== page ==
LOS ANGELES – After telling Batman’s origins story in “Gotham,” producers Bruno Heller and Danny Cannon wondered what Alfred’s might be like.
In “Pennyworth,” a look at the famous butler before his employer took flight, they picture him as a dashing British soldier who created a security company with Bruce Wayne’s father, billionaire Thomas Wayne. Set in the 1960s, the new drama gives him a wealth of experiences that should inform some of his decisions in future iterations.
The only callback? When he had the role in “The Dark Knight” series, Michael Caine insisted Alfred Pennyworth had been an SAS soldier in his previous life. That gave Heller a jumping off point and “a chance to create a world around him, a world in England that fits the whole DC universe.”
In the new Epix series, Pennyworth (played by Jack Bannon) has to contend with two political factions, the right-wing Raven Society and the left-wing No-Name League. Both are causing problems in Great Britain; both have leaders with a lot of political tentacles.
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“I don’t think there’s a better period in London than the early ‘60s,” Cannon says. “It’s after the war, before things change for good. You could see the change in the air. Things were happening culturally (and) artistically. Making it 13 degrees more DC, 13 degrees darker, just then it really came alive for us.”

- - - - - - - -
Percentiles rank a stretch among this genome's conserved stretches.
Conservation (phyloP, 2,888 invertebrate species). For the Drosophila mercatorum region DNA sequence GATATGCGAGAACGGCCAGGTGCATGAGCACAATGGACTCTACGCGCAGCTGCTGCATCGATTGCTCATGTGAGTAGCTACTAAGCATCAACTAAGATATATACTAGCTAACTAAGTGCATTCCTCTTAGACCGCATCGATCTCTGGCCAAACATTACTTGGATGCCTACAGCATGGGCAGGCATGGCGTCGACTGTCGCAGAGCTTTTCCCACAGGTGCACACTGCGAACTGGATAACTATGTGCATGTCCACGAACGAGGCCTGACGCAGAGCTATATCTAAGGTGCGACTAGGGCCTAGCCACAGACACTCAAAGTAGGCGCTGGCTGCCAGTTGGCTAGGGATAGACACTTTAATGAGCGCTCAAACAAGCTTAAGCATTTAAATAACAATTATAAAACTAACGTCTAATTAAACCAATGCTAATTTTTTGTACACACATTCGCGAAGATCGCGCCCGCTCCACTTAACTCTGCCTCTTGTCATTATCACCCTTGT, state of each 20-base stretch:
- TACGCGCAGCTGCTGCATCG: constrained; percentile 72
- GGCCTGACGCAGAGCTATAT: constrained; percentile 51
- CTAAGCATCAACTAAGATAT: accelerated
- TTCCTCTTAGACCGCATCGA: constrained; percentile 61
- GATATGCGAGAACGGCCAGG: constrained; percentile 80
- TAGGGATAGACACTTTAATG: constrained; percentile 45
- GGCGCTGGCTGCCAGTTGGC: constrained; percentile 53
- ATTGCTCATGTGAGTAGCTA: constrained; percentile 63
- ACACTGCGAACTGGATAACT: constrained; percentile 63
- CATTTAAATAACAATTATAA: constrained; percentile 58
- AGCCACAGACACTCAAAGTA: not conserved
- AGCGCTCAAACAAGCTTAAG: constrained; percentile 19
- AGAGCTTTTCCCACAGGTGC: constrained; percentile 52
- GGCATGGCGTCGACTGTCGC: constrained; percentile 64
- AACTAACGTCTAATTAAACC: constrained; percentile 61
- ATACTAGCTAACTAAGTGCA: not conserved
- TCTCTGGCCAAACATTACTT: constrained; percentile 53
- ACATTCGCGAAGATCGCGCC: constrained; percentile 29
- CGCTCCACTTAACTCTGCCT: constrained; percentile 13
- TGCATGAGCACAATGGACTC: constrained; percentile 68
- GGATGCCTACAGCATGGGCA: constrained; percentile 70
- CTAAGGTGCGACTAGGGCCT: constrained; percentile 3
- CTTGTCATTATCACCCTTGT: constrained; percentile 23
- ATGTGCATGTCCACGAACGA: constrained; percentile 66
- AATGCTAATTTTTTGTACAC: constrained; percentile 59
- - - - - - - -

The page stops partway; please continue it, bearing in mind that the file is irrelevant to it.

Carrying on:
Because this focuses on a younger Pennyworth, Bannon has the opportunity to be more active than Caine’s Alfred was. He’s part 007, part naïve businessman.
“What takes the pressure off is that we’ve never seen him this age,” Bannon says. “The world that Bruno’s created is a great playground for us to muck about in. We’re sort of rewriting little bits and changing little bits and having fun with it. That alleviates the pressure.”
Ben Aldridge, who plays Thomas Wayne, says “Pennyworth” lets his character emerge from flashbacks and a convenient past. “In our world, he’s involved in a slightly kind of more covert, darker, more secretive world, which I think is quite exciting.”
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While traditional Batman villains aren’t lurking, there are folks with agendas that bear watching. A Jack the Ripper relative is here, too, and Queen Elizabeth gets more than a shout-out.
“This is very much not a companion piece to ‘Gotham,’” Heller says. “It’s a different genre and a different format. In (Alfred’s) life, he’s not a sidekick. That’s one of those fascinating things about taking a story from a different angle. It’s a bit like ‘Rosencrantz and Guildenstern Are Dead.’ It’s looking at the elephant from a different angle.”
While Bannon says he got much of Pennyworth’s inspiration from the script, Heller insists the actor actually took his words and “created a three-dimensional character.”
The world Heller has created, he says, is “very much an alternative universe. It’s not England in the 1960s as we remember it. That’s the wonderful thing about the DC Universe and the ‘Gotham’ universe. It’s kind of infinitely expansive.”
For Bannon, it’s a great chance to imagine himself in the James Bond world – “with the guns and with all the fun stuff that we’ve been doing. Sixties London was cool enough and then, with the DC twist, Bruno’s made it even cooler.”
Life as a butler? It’ll happen but not until Pennyworth has a chance to embrace his own adventure. “This is a journey of someone discovering that everyone has to serve someone somehow,” Heller says.
“Pennyworth” premieres Sunday on Epix.